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The Roman military presence in the Western Desert of Egypt.
thesisposted on 16.01.2017, 23:00 authored by Kucera, Paul Nicholas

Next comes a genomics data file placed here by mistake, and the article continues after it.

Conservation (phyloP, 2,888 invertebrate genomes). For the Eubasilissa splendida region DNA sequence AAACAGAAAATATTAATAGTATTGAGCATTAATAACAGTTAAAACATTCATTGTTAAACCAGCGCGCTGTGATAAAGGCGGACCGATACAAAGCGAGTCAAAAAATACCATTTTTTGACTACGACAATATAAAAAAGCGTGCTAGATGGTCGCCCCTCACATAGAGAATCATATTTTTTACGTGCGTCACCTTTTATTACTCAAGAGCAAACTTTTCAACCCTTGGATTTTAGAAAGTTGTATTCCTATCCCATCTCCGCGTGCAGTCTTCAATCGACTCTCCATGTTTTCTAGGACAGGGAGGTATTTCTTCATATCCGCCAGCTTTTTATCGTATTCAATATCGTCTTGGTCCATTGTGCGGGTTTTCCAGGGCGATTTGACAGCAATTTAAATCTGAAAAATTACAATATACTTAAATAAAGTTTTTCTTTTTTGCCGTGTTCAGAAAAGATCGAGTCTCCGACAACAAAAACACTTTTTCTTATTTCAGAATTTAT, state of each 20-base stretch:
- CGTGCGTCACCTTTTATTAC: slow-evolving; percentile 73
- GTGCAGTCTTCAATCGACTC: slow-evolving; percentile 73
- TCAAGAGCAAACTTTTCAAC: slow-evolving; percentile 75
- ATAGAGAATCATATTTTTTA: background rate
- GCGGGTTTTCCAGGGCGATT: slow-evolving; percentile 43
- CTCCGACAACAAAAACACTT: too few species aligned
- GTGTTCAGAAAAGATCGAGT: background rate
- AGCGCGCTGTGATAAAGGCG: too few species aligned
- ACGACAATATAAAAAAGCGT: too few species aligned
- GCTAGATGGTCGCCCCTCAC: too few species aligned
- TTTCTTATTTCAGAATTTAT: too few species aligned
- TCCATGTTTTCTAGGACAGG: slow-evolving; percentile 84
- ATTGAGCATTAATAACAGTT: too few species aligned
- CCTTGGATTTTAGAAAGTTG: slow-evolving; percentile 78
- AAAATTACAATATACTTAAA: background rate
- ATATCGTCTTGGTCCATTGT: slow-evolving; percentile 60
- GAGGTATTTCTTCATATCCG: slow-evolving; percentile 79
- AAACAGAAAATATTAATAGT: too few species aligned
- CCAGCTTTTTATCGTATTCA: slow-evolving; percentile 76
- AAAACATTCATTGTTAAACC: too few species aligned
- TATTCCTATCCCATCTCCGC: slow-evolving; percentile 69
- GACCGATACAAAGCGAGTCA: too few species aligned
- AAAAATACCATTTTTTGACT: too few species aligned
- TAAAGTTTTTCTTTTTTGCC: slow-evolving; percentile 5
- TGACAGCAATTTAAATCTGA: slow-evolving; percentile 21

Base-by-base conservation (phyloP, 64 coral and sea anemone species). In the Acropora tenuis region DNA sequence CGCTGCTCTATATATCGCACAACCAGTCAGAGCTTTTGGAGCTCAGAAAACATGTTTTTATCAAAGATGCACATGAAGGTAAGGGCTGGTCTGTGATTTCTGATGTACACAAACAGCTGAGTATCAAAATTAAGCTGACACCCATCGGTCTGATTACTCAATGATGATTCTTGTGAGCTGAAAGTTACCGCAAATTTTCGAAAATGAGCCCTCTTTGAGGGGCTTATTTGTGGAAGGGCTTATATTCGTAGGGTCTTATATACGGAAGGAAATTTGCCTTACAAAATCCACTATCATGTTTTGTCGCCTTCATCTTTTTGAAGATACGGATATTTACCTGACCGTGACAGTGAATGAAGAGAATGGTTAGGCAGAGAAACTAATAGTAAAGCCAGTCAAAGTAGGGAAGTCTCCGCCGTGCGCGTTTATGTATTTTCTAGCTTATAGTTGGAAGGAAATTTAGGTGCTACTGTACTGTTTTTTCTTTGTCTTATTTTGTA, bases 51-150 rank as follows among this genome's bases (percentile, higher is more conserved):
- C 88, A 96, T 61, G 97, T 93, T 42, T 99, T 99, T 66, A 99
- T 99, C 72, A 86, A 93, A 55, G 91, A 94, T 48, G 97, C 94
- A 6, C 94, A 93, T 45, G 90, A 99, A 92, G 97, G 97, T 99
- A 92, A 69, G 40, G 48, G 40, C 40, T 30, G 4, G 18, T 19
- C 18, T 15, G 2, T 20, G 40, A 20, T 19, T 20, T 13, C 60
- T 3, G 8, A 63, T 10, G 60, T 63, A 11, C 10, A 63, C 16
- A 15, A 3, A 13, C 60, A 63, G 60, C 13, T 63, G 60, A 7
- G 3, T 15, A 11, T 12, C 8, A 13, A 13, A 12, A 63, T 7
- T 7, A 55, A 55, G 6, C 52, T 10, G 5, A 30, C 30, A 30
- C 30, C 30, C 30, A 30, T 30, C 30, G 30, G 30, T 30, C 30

This study focuses on the Roman military presence in Egypt's western oases from the third to fifth centuries CE with particular emphasis on the late third and fourth centuries. It provides a comprehensive analysis of the evidence for the military with the aim of developing a better understanding of the reason for its presence in the Western Desert. The findings are considered in relation to other available data on the late Roman army and its roles as well as contemporary political developments and economic activities in Egypt. The thesis expands upon previous studies, but incorporates significant new data, especially in relation to fortifications. Both the archaeological remains of the forts and the documentary evidence are evaluated critically to refine our knowledge of the date that the forts were established, their geographic distribution in relation to one another, their role in relation to the deployment of auxiliary units, and the likely tasks that soldiers performed. It is argued that significant developments took place in the oases under Diocletian and were linked with his re-organisation of the military in Egypt towards the end of the third century. Forts were positioned in strategic locations with a focus upon major roads and access to and from the oases. The soldiers and units stationed in the Western Desert served primarily as a police force which conducted surveillance of the region, guarded roads, enforced the law and were probably involved in customs-related tasks and counter-smuggling activities. In their capacity as a police force, it is probable that the oasis-based military protected exploitative industries, such as the state-owned alum monopoly, which operated in the region. Recent discoveries of the location of alum mines in Dakhleh Oasis, and their proximity to a newly-identified fort at al-Qasr, lend support to this hypothesis. This assessment of the Roman military provides new insights into the overall military strategy that was adopted in the oases. It highlights not only the importance of the military presence in the region but also draws attention to the significance of the Western Desert in late antiquity, as part of Rome's North African territory.